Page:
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Annaliza Bakri's 2017 Wrapped: Literature Edition

If you've loved what Spotify did with your playlists of the year, you'd love this literature wrap up. We asked writers and poets to look back on what they have read the past year. Of course, all credits for the idea goes to the team at the music streaming platform


Annaliza Bakri
editor of Sikit-Sikit Lama-Lama Jadi Bukit
(image credit: Alvin Pang)

How many books have you read this year?
AB: 10

Which authors have made an impact on you?
AB: Paulo Freire — He's my Prophet! Reading the word and the world is my life mantra. His works shaped the way I view education and my identity as an educator. Pedagogy of the Oppressed was the first book I read and I return to his books every time hope seems to be diminishing...

Syed Hussein Alatas — My Malay studies guru. His critical analysis of issues sets the direction on how I comprehend the problems we face. It's not enough to simply pose a problem but more importantly, the need to analyse the possible causes by looking in depth at the realities and the structures put in place that perpetuate them. And of course, offer a solution without being condescending and adopting a reductionist approach.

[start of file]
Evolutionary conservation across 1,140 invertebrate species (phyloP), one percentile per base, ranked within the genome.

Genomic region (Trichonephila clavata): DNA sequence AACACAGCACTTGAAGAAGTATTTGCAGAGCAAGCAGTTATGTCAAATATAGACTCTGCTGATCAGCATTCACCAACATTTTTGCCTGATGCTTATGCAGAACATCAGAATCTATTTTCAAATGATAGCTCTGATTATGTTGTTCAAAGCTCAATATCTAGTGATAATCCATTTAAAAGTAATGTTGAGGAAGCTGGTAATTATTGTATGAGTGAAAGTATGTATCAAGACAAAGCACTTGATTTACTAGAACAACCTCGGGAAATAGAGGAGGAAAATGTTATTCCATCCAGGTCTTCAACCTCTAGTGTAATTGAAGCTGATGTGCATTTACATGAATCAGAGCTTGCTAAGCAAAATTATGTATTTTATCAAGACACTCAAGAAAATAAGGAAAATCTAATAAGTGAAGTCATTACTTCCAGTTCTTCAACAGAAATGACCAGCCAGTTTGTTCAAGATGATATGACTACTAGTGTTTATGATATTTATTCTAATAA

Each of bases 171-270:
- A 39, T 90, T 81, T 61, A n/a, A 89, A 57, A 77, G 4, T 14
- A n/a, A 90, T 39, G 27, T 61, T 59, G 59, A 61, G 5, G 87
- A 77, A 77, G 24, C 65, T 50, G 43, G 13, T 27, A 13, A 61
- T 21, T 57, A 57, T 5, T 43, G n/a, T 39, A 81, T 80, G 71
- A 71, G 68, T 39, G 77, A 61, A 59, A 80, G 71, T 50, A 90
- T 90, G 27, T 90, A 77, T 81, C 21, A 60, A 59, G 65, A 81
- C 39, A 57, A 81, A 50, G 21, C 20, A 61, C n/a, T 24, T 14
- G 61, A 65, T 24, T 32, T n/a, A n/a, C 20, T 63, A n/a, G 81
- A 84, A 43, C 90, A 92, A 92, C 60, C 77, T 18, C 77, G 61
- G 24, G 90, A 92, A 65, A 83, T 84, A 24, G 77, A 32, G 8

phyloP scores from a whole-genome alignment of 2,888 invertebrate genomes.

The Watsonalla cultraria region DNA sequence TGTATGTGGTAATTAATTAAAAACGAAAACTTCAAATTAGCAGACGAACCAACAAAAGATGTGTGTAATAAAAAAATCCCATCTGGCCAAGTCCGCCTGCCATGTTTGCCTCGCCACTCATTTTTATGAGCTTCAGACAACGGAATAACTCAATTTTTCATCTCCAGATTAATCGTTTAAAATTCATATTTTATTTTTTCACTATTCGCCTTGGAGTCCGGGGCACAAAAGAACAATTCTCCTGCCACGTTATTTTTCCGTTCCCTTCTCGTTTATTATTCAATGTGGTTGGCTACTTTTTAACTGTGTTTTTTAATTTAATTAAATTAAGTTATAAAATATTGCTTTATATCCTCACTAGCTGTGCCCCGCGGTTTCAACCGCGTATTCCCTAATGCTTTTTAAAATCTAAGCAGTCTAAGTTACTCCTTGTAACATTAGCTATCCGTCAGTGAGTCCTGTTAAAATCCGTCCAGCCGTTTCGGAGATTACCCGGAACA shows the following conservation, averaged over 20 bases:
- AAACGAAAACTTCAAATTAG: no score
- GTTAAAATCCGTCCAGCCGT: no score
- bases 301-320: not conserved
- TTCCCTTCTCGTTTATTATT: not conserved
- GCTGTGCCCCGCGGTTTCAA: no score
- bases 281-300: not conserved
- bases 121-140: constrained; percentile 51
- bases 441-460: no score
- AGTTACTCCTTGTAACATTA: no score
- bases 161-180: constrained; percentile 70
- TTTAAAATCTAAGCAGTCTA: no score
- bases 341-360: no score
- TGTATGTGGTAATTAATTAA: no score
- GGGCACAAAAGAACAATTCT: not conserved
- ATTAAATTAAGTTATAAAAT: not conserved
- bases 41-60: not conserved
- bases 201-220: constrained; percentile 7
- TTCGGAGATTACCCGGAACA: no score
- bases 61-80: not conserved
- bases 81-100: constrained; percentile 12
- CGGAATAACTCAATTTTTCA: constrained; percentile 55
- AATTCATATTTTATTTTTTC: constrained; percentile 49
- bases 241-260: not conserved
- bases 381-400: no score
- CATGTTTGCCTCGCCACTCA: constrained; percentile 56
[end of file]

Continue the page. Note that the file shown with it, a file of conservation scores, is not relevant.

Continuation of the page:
Edward W. Said — Someone who speaks the truth to power! A true literary critic who gave birth to one of the most important studies of imperialism and orientalism. He advocates freedom of consciousness, historical literacy and the responsibility to challenge the hegemonic power of cultural formation. This is indeed true as a text is not simply a creative work but it also bears witness to the social and cultural environment in which it was created, the worldview it encapsulates and thus, it is a piece of the community as well as nation's treasure.

Chairil Anwar — He writes with intense imagery, raw emotions and sensual and yet, highly critical of the tumultuous situation Indonesia was facing at that point in time.

Leonard Cohen — Profound and absolutely divine! He made words, thoughts and emotions more alive than ever!

What are your top books of the year?


• Sovereign Women in a Muslim Kingdom: The Sultanahs of Aceh, 1641−1699 — Sher Banu A. L. Khan
• The Blind Owl – Sadegh Hedayat
• The Gatekeeper – Nuralish Norasid
• Singapore's Vanished Public Housing Estates
• Senja di Jakarta – Ahmad Gaus

What genres have you enjoyed most this year?
AB: Poetry!

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